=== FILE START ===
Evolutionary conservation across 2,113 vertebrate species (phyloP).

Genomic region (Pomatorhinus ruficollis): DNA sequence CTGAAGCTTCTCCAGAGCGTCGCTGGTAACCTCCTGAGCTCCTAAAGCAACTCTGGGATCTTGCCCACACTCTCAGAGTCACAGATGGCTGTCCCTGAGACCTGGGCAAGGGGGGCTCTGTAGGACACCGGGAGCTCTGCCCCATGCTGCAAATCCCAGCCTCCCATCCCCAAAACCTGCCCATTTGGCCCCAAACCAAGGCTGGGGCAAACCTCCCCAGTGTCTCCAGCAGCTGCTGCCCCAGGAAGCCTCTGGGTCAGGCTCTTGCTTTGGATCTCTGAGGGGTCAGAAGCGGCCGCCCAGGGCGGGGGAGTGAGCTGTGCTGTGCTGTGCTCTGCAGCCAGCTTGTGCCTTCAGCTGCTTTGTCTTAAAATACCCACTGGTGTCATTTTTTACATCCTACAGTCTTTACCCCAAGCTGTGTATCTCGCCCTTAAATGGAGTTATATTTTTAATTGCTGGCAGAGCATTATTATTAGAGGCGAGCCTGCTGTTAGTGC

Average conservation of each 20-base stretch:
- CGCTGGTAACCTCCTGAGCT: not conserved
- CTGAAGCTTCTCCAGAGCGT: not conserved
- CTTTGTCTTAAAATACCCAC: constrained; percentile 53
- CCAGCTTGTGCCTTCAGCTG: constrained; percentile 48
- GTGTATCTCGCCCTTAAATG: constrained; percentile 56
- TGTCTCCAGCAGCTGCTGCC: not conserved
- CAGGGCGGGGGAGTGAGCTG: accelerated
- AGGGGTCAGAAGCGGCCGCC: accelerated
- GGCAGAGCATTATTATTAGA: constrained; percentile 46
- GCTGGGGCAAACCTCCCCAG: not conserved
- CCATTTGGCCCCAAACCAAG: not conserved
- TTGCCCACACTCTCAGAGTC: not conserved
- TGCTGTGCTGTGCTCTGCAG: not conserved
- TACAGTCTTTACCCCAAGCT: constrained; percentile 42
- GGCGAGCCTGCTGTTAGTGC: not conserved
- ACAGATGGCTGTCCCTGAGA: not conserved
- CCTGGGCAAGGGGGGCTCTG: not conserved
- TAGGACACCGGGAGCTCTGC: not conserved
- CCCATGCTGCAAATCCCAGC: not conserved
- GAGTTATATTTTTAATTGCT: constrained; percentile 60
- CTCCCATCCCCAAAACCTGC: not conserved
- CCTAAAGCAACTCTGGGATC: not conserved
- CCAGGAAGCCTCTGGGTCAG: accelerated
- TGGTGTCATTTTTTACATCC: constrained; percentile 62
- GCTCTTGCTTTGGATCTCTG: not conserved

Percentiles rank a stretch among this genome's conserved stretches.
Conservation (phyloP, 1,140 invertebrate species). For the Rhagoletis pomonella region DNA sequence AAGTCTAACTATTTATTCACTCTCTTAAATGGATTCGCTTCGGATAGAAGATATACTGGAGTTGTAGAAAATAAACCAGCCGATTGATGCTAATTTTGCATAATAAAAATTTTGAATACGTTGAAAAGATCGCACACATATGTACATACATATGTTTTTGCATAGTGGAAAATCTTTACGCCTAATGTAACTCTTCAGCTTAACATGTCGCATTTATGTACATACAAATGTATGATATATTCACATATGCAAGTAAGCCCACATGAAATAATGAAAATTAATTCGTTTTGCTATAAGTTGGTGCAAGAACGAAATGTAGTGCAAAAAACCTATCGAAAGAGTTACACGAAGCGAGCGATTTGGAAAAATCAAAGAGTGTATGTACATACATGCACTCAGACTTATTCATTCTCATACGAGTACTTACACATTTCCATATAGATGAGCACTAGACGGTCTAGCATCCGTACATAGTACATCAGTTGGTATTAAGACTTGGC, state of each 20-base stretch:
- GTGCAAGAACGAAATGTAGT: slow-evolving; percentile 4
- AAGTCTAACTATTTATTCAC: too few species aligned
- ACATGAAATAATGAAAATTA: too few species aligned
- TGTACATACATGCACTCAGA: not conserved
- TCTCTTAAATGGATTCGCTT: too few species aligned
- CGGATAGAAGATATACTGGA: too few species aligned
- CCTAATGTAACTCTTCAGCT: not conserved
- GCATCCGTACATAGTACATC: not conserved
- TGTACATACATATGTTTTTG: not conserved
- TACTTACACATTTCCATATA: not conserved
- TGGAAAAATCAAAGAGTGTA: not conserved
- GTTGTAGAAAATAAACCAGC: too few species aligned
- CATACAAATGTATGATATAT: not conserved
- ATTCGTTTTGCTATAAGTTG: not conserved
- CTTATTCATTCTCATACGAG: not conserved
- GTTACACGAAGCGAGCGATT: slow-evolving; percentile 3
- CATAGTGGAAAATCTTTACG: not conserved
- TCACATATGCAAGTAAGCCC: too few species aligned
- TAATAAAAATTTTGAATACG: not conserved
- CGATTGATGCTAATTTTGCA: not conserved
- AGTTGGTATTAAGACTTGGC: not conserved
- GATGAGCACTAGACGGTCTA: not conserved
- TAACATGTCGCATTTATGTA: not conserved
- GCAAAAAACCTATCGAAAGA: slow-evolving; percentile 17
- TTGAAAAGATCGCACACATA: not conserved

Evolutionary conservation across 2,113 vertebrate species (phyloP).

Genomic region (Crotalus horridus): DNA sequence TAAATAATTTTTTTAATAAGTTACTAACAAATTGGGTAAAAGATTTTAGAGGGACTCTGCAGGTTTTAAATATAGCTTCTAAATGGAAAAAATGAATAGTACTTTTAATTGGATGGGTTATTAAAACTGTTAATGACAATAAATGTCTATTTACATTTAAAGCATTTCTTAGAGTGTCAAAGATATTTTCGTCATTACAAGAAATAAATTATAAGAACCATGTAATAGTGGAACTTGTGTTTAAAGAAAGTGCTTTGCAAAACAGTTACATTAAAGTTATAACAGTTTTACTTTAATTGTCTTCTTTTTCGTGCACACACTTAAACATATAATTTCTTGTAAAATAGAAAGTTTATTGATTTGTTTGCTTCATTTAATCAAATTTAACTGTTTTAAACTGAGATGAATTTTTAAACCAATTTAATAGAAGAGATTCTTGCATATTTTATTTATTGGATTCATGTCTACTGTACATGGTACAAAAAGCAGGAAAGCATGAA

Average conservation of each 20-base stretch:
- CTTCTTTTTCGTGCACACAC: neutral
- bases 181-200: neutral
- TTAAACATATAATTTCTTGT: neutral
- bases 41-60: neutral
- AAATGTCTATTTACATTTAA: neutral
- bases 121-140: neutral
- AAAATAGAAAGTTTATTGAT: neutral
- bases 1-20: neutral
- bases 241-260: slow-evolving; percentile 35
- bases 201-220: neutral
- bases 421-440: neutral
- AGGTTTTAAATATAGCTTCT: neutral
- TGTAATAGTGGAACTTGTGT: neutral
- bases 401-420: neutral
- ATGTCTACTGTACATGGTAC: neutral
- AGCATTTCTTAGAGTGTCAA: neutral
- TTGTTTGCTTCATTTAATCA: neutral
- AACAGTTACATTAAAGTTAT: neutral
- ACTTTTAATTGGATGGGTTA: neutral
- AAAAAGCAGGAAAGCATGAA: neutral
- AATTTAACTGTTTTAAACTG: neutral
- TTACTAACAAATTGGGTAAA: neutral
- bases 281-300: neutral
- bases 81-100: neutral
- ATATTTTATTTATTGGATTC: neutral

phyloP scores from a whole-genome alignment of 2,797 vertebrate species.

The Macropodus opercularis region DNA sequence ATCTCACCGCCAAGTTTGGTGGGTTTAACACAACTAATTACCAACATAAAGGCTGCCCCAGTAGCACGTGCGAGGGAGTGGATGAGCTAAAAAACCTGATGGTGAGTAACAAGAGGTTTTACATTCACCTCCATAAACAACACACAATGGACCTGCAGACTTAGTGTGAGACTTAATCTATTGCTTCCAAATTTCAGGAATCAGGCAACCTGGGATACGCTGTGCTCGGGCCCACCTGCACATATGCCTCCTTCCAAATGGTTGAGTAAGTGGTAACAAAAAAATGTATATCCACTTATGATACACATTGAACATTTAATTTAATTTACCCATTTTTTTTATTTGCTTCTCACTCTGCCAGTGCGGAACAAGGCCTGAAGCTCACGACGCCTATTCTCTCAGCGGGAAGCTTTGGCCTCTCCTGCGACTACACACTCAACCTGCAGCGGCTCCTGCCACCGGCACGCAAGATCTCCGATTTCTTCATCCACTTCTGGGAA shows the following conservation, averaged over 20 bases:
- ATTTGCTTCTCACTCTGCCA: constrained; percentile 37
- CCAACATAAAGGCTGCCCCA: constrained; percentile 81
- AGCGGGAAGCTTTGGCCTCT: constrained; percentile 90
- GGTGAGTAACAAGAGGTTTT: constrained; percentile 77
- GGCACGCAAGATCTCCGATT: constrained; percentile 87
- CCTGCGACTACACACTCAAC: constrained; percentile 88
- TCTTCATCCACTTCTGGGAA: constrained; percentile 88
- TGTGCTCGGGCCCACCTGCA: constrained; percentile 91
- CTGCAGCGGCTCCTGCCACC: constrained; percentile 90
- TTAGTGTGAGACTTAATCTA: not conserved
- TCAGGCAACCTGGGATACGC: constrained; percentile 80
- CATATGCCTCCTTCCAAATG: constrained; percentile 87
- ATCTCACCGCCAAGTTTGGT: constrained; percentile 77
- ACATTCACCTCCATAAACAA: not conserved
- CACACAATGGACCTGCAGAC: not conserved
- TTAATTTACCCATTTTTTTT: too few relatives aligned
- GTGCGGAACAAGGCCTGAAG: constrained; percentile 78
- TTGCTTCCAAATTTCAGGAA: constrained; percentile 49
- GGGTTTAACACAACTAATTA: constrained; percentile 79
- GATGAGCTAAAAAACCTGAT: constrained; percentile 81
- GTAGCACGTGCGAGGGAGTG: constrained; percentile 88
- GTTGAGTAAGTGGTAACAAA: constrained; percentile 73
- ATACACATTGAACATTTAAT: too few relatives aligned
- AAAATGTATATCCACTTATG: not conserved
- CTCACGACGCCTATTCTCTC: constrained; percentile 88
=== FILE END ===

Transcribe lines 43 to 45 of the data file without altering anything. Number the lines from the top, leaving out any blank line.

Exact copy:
- CATACAAATGTATGATATAT: not conserved
- ATTCGTTTTGCTATAAGTTG: not conserved
- CTTATTCATTCTCATACGAG: not conserved